Antietam, The Movie

“Industrial societies turn their citizens into image-junkies; it is the most irresistible form of mental pollution. Poignant longings for beauty, for an end to probing below the surface, for a redemption and celebration of the body of the world. Ultimately, having an experience becomes identical with taking a photograph of it.”
Susan Sontag On Photography

Our visit to Antietam started off with the introductory film at the park service visitor’s center. It’s an impressive piece of filmmaking, full of special effects and dramatic battle scenes. It makes very clear that more men died in single day at Antietam than any other day in American history. You are left with a clear sense of the suffering and destruction. We are told of how brave soldiers fought heroically on both sides and that the battle was considered a Union victory, although at great cost.

We get some sense of what happened on the battlefield, but outside of a few key pieces of geography they are quickly forgotten. The context and reasons get only slight mention—not enough to make them memorable and cogent. How the two sides got to Antietam, what they were doing there, what they hoped to accomplish and how this related to the war as a whole is barely mentioned.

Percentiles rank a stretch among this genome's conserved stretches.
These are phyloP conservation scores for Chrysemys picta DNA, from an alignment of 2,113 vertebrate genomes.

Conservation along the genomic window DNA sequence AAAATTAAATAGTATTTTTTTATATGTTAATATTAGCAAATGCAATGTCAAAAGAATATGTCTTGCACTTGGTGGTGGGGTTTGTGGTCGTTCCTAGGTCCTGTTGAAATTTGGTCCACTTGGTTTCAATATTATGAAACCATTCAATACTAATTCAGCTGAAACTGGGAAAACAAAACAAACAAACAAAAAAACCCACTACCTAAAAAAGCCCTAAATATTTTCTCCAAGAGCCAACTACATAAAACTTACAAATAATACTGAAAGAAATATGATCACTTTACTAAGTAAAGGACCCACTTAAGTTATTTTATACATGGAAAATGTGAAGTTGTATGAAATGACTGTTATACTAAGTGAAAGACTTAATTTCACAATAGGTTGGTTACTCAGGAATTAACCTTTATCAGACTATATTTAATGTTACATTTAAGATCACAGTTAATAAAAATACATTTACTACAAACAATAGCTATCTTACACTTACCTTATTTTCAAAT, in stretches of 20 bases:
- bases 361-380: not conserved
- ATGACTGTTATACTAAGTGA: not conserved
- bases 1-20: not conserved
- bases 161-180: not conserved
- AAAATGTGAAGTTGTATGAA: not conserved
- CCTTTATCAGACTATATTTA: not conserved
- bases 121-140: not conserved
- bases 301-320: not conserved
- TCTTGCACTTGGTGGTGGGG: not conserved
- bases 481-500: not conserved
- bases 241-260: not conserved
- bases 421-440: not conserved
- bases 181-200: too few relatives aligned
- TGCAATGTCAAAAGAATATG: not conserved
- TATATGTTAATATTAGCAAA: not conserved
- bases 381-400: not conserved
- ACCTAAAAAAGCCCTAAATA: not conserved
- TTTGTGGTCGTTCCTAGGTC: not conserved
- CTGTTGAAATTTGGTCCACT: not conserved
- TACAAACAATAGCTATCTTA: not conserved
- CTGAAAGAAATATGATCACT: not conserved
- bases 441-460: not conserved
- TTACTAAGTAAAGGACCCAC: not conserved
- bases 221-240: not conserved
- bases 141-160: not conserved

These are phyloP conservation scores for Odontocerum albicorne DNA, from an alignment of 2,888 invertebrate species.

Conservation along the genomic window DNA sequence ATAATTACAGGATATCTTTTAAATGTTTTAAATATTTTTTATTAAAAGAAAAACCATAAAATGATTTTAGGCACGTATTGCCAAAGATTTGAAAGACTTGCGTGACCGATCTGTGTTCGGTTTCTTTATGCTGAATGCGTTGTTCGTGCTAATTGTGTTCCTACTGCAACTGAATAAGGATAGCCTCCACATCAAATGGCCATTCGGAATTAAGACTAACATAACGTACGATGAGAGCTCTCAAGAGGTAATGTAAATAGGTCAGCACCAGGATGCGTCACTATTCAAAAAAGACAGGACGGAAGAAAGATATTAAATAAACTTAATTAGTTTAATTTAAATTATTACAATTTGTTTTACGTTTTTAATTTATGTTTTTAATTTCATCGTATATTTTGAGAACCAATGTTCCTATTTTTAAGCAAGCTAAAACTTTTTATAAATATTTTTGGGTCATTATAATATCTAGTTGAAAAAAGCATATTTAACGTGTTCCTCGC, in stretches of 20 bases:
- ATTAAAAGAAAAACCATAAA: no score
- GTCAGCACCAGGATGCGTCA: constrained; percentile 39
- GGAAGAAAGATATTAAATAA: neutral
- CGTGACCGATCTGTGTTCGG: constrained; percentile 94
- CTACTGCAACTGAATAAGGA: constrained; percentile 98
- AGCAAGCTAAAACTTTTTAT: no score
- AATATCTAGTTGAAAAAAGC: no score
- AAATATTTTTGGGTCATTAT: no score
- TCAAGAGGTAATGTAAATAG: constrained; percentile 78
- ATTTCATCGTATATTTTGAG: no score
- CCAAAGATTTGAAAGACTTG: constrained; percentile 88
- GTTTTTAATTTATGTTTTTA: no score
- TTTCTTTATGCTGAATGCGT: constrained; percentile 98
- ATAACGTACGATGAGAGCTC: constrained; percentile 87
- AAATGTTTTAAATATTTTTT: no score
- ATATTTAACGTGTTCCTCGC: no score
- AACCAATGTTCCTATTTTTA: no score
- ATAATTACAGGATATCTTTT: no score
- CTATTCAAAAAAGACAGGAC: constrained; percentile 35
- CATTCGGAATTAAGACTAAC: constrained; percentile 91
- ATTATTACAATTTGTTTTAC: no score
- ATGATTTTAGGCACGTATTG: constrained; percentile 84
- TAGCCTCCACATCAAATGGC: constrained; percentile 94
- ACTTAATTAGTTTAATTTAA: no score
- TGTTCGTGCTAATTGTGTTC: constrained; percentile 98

This seems to be a consistent problem with many of the most engaging historical films.  We saw this a few days earlier at Mount Vernon. There is great effort put into costumes, acting, cinematography and special effects. It is all brought together to make something that is dramatic, exciting and tugs at your emotions. You feel awed by the events of history and the sacrifices that have been made but no clear sense of what the sacrifice was for. What was the result of all this drama and bloodshed? Was it worth it? Did it accomplish what they had hoped? Was that ultimately a good thing? Was there a better way to approach it?

In the end we have no idea how whether we are watching the Civil War or the French and Indian War.  They feel so much alike and lack the necessary details to understand the difference. They just had different costumes and set decoration. In the end we merely learned that brave people were hacking each other to pieces for vague platitudes and the good guys won. We tend think about war in much the same way as a sporting event and perhaps that is why we don’t give it much thought before starting and fighting them.


~ by severalfourmany on June 5, 2011.

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